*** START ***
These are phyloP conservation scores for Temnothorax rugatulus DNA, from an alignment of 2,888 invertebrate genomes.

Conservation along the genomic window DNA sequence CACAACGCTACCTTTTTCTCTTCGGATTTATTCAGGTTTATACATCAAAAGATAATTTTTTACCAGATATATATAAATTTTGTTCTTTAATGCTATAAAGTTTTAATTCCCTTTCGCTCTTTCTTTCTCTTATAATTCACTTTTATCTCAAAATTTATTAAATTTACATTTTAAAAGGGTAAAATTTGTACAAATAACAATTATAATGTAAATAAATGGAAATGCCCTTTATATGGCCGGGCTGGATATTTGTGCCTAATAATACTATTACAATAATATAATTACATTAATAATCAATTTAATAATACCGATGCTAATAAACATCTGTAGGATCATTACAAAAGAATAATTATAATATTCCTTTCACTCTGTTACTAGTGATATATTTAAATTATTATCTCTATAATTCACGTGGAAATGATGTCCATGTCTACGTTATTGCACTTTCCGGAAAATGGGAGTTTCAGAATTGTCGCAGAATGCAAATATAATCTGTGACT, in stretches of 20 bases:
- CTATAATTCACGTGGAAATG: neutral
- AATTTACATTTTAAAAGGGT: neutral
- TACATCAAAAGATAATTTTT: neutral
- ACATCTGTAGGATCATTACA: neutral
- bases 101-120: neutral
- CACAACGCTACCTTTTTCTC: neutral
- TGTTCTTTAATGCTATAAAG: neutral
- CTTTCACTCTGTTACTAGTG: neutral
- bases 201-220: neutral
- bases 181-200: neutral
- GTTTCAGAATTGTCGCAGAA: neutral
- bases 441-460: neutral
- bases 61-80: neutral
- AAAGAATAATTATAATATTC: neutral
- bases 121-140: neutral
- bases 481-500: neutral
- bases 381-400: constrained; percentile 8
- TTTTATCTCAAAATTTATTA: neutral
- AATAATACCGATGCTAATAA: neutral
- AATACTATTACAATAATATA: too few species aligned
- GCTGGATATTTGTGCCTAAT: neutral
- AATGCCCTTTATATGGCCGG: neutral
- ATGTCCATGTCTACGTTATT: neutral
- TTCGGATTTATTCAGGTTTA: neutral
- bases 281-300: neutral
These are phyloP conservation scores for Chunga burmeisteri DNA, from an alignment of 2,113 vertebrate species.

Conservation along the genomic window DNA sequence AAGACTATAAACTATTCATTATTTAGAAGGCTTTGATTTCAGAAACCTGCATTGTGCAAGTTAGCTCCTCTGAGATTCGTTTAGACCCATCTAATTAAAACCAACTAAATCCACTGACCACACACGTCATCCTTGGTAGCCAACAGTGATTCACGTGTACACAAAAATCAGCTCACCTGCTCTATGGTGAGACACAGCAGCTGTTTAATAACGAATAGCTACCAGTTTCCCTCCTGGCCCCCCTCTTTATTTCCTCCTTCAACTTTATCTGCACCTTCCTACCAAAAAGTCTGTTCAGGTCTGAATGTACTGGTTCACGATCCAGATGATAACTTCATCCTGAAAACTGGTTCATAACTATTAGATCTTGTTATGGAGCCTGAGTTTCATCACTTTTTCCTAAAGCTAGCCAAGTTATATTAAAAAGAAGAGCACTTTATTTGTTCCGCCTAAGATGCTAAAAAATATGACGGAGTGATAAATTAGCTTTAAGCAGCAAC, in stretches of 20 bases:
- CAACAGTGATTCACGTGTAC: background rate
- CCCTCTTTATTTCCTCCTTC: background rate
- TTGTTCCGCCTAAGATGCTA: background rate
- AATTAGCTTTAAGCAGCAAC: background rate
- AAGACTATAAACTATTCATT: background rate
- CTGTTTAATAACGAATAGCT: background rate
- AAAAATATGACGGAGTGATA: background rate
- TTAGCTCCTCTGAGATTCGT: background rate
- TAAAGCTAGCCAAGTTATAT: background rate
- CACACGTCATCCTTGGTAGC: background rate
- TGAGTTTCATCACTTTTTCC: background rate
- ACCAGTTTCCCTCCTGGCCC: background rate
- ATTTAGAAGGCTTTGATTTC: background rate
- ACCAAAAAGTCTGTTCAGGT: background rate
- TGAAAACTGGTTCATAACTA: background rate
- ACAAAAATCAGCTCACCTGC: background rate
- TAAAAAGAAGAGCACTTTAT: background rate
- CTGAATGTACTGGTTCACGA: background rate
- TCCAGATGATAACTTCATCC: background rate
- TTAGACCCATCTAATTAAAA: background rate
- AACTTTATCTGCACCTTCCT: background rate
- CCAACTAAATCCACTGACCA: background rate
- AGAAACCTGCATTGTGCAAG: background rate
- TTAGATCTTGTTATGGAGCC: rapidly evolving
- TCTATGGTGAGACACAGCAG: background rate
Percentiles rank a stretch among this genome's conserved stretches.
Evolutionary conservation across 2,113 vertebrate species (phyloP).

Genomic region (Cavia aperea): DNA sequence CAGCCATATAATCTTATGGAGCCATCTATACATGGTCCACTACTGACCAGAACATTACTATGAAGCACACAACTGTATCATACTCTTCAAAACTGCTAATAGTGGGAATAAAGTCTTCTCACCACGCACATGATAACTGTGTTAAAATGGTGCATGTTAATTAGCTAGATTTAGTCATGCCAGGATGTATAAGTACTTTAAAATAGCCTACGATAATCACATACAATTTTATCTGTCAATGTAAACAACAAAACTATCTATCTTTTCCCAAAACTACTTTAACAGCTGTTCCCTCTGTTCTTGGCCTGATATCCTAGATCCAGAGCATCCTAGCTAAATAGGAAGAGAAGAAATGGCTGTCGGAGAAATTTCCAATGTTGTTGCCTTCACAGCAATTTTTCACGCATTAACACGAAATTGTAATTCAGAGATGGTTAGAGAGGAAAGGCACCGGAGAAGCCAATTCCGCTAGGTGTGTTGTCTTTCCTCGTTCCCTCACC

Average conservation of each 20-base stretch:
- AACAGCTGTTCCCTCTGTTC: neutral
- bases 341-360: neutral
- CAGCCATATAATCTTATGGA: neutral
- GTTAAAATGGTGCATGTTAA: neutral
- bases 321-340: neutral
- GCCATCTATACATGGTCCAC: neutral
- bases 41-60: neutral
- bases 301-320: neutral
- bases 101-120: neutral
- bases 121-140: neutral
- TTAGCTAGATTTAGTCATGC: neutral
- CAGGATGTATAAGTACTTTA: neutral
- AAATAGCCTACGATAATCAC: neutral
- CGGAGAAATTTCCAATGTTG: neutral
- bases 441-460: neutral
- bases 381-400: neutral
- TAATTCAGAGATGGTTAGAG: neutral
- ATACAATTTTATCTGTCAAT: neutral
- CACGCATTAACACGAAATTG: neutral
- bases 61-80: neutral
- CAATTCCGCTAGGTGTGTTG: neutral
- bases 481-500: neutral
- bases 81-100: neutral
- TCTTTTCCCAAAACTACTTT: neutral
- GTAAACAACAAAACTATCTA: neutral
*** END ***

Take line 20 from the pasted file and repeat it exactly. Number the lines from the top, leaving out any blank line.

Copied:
- TTTTATCTCAAAATTTATTA: neutral